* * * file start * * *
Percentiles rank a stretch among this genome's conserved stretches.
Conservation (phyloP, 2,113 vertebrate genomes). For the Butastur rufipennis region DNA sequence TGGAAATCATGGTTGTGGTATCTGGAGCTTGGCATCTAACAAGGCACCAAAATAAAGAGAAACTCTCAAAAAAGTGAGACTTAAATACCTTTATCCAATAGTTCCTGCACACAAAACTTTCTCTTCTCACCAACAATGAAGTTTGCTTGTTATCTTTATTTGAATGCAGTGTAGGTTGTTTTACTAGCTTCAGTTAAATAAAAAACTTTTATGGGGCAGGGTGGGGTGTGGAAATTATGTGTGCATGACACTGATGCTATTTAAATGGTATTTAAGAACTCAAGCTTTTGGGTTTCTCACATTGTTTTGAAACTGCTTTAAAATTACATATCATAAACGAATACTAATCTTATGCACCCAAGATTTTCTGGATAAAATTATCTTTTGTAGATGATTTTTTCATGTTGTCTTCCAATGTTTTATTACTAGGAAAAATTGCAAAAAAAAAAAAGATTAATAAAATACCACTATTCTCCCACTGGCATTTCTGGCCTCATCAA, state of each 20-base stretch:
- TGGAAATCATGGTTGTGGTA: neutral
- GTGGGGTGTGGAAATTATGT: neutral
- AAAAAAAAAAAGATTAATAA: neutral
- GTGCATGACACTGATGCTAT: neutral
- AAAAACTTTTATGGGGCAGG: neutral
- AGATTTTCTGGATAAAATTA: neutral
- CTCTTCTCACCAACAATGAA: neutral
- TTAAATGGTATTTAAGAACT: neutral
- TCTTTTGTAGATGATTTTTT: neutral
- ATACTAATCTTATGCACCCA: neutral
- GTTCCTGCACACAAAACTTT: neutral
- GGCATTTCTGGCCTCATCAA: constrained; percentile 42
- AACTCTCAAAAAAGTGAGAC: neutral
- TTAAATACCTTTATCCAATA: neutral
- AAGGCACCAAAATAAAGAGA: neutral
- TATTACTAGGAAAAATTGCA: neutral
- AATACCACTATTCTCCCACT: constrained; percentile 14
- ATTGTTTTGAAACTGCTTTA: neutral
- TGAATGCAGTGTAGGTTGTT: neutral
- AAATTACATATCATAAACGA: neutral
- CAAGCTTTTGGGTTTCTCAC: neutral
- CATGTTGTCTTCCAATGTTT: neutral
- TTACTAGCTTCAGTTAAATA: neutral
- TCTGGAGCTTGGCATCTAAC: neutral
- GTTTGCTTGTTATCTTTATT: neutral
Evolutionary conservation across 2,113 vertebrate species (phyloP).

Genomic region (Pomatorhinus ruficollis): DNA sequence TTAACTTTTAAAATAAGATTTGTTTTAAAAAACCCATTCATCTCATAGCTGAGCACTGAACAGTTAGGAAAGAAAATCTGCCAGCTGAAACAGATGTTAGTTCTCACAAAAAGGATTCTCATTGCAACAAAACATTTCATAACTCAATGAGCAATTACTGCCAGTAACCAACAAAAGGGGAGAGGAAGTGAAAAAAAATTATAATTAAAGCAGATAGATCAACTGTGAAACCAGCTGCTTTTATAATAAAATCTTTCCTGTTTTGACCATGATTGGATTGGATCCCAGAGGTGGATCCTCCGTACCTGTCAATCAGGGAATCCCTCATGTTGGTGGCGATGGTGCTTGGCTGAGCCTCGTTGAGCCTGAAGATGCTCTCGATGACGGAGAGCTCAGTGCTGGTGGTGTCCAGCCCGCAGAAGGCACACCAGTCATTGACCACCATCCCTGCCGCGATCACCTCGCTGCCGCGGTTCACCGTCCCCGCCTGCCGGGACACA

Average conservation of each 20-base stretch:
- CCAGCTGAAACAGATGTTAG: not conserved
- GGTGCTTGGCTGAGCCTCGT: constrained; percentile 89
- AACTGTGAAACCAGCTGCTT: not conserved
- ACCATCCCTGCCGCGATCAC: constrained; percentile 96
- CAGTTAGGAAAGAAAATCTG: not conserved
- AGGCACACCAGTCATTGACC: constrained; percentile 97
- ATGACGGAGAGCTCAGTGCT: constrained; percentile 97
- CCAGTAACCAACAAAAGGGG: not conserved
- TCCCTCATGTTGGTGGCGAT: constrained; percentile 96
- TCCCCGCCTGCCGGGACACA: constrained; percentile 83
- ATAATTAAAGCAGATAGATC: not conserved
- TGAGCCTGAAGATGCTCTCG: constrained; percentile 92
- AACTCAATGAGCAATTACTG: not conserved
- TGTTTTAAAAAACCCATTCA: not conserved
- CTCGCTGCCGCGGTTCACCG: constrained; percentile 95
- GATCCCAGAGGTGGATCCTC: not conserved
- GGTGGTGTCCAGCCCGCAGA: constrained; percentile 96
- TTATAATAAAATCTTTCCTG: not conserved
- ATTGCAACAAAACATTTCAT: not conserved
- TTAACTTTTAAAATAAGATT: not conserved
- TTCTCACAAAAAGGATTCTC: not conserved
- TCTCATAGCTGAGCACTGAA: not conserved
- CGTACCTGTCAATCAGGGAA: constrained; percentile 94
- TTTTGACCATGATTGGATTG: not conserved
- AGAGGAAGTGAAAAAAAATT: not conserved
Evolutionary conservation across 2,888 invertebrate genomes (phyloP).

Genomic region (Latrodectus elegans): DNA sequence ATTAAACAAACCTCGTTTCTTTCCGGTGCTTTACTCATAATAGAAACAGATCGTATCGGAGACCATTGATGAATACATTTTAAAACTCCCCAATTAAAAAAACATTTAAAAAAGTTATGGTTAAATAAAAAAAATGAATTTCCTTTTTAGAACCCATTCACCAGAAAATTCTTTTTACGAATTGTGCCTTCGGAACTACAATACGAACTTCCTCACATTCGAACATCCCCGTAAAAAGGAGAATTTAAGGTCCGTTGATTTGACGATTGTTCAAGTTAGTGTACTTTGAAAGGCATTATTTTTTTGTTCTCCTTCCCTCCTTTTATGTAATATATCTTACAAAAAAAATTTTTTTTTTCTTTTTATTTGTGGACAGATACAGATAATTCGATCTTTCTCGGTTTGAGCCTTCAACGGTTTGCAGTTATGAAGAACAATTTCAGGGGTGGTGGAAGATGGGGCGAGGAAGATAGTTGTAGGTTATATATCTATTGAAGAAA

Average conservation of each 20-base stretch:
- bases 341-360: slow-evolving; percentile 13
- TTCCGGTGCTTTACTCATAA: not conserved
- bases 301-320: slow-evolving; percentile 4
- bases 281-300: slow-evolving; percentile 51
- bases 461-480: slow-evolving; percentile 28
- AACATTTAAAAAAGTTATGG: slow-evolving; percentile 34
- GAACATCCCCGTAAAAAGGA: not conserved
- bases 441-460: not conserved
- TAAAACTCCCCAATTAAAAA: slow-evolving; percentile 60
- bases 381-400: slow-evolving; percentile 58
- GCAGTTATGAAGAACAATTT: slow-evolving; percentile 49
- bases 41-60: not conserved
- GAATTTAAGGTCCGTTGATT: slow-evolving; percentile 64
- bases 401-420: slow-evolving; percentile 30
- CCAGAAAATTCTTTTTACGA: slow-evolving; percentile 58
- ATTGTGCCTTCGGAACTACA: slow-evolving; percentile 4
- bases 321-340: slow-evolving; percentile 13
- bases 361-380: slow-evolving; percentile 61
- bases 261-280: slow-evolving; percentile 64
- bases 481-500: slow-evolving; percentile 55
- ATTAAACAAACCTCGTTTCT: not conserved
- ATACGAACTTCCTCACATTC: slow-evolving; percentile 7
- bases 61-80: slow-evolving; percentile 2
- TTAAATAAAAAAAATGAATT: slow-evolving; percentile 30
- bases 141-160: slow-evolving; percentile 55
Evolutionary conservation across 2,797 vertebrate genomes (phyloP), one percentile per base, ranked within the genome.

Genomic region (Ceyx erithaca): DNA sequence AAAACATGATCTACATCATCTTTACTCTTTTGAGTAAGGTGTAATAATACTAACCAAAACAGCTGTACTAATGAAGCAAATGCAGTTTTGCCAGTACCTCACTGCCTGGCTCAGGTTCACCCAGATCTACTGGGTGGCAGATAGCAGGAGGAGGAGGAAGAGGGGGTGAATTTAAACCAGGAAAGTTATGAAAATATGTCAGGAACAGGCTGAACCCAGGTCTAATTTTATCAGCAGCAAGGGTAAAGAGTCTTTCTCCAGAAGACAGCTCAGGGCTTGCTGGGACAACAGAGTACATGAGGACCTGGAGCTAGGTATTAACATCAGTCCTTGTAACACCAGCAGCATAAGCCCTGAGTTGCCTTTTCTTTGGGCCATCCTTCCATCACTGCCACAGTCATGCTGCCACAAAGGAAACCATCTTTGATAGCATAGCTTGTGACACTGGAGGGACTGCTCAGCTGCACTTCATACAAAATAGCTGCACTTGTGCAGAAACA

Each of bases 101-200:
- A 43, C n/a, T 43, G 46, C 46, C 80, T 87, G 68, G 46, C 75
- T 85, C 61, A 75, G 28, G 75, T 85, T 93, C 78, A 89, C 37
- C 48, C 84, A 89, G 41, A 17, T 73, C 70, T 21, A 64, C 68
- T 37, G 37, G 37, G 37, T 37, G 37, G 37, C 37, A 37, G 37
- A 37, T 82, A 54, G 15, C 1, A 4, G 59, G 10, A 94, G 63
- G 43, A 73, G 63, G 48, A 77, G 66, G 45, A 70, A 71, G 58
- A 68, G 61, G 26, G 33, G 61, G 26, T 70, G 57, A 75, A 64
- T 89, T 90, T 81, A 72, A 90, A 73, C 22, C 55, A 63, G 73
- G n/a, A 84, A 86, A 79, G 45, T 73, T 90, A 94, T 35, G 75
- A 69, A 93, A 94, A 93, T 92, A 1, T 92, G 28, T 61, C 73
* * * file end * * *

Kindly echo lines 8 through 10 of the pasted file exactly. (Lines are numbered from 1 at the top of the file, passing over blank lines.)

- AGATTTTCTGGATAAAATTA: neutral
- CTCTTCTCACCAACAATGAA: neutral
- TTAAATGGTATTTAAGAACT: neutral